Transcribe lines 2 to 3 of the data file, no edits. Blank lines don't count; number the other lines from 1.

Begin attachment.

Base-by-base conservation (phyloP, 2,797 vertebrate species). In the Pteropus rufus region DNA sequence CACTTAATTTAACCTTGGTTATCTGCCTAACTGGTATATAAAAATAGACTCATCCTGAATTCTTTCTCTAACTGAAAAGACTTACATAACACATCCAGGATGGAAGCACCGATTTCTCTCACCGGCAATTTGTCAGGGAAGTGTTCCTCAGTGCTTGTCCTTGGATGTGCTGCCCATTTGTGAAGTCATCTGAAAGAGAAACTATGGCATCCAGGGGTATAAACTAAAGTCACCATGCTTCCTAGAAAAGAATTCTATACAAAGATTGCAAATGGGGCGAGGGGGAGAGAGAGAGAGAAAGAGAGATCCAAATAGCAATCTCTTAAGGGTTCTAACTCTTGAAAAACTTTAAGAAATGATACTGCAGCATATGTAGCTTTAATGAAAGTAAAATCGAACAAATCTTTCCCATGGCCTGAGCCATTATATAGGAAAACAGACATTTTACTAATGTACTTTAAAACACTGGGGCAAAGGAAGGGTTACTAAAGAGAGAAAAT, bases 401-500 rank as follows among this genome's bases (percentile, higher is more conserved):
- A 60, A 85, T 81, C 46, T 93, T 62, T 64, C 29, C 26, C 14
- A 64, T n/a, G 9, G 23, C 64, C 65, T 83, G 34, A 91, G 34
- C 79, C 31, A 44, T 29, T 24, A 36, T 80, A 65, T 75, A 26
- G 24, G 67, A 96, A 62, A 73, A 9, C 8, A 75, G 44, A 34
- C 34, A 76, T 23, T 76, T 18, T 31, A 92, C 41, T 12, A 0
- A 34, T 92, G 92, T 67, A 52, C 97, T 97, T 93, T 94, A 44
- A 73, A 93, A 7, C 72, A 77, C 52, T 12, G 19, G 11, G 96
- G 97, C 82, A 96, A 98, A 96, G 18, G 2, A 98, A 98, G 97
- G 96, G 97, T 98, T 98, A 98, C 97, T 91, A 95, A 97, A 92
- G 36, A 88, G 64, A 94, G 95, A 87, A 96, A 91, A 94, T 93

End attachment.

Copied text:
- A 60, A 85, T 81, C 46, T 93, T 62, T 64, C 29, C 26, C 14
- A 64, T n/a, G 9, G 23, C 64, C 65, T 83, G 34, A 91, G 34